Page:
first_img Last week, Mr. Dhakate had issued shoot-at-sight order and pressed two drones into service after movement of poachers was reported along the southern fringes of the park.150 forest officials were deployed and a total of 388 camera traps installed at sensitive points within the territory of the park.Villagers in the area were also informed of the same and were advised to avoid taking animals for grazing to the core areas.The order, however, raised eyebrows following which Mr. Dhakate has been removed from his post. The Director of Corbett Tiger Reserve has been removed from his post following a controversy over shoot-at-sight order issued by him in the national park to check the activities of poachers.Uttrakhand’s Chief Secretary S. Ramaswamy said that Parag Madhukar Dhakate has been replaced by Dheeraj Pandey as Director.D.V.S Khati, the Chief Wildlife Warden, said that Mr. Dhakate was not authorised to issue any such order.Also Read Corbett Tiger Reserve workers get the nod to kill armed poachers last_img read more

Three, including infant, missing in several boat incidents in Assam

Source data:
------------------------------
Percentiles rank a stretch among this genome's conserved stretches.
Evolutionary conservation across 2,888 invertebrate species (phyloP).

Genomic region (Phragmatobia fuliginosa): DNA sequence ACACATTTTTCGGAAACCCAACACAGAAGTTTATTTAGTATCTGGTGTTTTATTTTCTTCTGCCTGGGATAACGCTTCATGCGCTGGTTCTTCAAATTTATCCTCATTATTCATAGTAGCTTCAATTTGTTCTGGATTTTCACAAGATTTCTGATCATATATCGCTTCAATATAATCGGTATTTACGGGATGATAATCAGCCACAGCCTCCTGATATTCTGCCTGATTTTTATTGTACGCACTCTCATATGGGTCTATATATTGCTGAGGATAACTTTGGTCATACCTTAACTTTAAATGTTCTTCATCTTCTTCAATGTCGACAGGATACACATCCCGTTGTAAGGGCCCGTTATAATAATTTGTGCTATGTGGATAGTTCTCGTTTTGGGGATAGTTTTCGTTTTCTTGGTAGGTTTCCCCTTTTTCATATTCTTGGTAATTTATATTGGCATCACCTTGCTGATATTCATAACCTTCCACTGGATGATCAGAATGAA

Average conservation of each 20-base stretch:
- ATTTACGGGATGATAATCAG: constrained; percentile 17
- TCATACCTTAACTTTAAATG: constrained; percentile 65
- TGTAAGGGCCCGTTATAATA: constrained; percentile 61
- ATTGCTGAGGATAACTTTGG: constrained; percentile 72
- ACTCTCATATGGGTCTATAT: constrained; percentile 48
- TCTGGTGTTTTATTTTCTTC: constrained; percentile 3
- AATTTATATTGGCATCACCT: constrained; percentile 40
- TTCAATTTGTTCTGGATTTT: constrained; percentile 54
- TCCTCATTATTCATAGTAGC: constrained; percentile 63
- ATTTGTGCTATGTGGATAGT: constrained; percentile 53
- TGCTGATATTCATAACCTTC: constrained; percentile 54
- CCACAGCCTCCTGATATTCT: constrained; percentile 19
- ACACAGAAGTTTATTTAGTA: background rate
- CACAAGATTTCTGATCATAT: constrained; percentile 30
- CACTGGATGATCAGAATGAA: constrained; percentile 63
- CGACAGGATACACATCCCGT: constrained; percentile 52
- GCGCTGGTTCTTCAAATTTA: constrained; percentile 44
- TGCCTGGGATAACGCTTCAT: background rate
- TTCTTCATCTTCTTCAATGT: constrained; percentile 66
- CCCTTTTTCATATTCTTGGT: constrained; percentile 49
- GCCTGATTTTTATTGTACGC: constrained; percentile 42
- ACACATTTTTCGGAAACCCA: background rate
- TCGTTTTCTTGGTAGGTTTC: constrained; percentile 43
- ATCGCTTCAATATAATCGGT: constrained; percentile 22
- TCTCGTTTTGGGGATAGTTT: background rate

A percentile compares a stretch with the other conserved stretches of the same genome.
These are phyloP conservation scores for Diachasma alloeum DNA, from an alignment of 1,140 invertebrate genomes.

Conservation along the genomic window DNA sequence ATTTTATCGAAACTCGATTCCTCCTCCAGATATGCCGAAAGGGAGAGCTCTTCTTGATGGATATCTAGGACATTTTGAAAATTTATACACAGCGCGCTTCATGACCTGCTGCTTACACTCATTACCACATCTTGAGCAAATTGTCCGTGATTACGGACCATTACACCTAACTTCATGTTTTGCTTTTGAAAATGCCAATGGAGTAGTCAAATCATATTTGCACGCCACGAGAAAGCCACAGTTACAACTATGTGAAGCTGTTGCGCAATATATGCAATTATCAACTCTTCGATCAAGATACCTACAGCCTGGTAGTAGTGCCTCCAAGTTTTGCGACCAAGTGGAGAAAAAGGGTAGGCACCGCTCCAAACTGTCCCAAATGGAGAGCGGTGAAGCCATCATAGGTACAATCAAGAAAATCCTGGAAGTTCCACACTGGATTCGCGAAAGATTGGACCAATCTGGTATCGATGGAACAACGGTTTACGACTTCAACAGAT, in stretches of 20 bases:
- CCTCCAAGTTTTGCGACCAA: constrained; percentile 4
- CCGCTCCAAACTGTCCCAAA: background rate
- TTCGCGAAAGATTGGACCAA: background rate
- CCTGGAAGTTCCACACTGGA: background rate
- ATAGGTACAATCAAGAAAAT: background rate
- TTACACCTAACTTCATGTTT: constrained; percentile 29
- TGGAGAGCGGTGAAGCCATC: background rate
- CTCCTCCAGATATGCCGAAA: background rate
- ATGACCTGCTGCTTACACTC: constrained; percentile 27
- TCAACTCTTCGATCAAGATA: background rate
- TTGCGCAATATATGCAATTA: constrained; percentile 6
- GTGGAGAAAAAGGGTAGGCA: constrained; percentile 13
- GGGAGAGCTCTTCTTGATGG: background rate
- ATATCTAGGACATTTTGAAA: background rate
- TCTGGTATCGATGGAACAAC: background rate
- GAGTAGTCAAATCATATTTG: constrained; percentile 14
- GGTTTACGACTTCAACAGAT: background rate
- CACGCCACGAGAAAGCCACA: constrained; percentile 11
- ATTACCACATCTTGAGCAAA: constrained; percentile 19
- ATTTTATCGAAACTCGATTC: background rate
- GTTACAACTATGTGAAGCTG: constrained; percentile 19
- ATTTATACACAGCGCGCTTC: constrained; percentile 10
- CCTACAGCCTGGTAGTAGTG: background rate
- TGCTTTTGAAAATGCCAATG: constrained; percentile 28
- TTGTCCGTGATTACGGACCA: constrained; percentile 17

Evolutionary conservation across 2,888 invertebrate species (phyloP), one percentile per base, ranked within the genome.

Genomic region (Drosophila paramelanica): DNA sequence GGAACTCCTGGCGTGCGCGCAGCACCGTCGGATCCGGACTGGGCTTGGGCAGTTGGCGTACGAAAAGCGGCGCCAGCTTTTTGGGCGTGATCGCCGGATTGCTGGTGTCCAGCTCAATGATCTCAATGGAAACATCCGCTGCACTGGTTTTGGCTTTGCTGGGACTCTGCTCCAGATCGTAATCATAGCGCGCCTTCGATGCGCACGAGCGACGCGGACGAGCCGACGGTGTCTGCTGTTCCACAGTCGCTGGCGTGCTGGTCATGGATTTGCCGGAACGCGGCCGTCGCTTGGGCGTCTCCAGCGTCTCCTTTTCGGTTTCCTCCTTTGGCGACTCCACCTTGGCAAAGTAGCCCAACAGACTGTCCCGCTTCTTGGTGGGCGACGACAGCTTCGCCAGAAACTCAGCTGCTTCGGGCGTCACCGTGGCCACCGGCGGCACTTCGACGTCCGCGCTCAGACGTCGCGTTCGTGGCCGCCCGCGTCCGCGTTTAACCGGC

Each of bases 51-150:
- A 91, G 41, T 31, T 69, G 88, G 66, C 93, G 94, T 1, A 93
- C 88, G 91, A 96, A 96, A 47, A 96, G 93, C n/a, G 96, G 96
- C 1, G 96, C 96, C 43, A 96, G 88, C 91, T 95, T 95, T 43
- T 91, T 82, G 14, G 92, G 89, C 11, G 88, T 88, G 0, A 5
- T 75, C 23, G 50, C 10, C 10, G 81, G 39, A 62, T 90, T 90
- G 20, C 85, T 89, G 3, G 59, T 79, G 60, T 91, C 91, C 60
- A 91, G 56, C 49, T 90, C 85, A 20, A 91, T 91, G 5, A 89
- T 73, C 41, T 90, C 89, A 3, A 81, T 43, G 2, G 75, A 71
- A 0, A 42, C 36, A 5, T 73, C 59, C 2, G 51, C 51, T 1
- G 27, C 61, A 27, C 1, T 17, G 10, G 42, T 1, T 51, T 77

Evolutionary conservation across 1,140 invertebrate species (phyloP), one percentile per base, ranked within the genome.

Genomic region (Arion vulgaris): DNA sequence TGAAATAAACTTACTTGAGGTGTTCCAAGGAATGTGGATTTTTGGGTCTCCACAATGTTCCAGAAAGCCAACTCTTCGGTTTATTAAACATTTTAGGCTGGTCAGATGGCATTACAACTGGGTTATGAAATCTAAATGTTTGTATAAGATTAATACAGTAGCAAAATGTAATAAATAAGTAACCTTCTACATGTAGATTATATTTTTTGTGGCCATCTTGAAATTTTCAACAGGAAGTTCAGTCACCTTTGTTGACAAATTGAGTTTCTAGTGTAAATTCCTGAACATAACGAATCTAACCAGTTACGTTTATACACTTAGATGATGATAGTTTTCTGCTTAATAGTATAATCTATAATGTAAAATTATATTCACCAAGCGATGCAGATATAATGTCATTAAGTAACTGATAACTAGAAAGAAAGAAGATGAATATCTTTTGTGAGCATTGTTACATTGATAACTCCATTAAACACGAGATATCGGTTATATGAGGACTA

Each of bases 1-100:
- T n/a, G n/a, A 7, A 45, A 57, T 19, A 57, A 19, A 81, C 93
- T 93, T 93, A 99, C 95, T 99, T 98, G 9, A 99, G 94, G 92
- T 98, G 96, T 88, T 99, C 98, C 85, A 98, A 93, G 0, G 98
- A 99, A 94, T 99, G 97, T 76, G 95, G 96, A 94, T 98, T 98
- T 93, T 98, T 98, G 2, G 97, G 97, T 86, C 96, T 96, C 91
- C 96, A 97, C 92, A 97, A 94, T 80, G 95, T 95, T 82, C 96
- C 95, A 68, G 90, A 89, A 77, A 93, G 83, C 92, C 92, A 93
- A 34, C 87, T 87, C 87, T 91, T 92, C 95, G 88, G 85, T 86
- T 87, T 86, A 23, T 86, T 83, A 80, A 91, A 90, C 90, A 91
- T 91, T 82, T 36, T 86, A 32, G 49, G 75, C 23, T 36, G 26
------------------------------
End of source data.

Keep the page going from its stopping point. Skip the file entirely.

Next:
first_imgAn 18-month-old infant girl has been missing after a reportedly overcrowded boat capsized in Rakhaldubi river in western Assam’s Goalpara district on Monday evening, while two more boat incidents occurred across the State on Tuesday evening. The Rakhaldubi mishap is the third boat capsize in the State in the last one week after a mechanised country boat sank in the Brahmaputra off Guwahati killing four. Officials in Goalpara district said the unregistered row-boat had 15 people on board when it sank in the river. All other passengers were rescued by locals.Around the same time, a mechanised country boat also capsized in the Beki river near Kalgachia in Barpeta district. The boat drifted after its engine failed and hit the pillar of a bridge across the river. Around 30 people on board managed to either swim ashore or were rescued.In another incident on Tuesday, a rowboat sank in western Assam’s Goalpara district around dusk, the fourth such incident since a mechanised country boat capsized in the Brahmaputra off Guwahati on September 5. According to initial reports from the district, two people — Bilal Hussain, 26 and Amina Khatun, 7 — were missing after the boat with at least four people on board sank at Khankhowa Char near Goalpara town.These mishaps involving unregistered boats happened on non-notified routes. We have registered cases against the operators,” Bharat Bhushan Dev Choudhury, director of the State’s Inland Water Transport Department, said.On Monday, Assam Transport Minister Chandra Mohan Patowary said no mechanised country boats would be allowed to operate in the entire river system of the State. After a review meeting with IWT officials, he ordered all single-engine ferries to be converted into double-engine ones with reversible gears.“As per the safety norms, there must be one life jacket for each passenger in the vessel and it will be mandatory for each passenger to put on the life jacket while boarding the vessel. The deputy commissioners shall conduct a safety audit of the ferry vessels within their respective districts,” Mr. Patowary said.last_img read more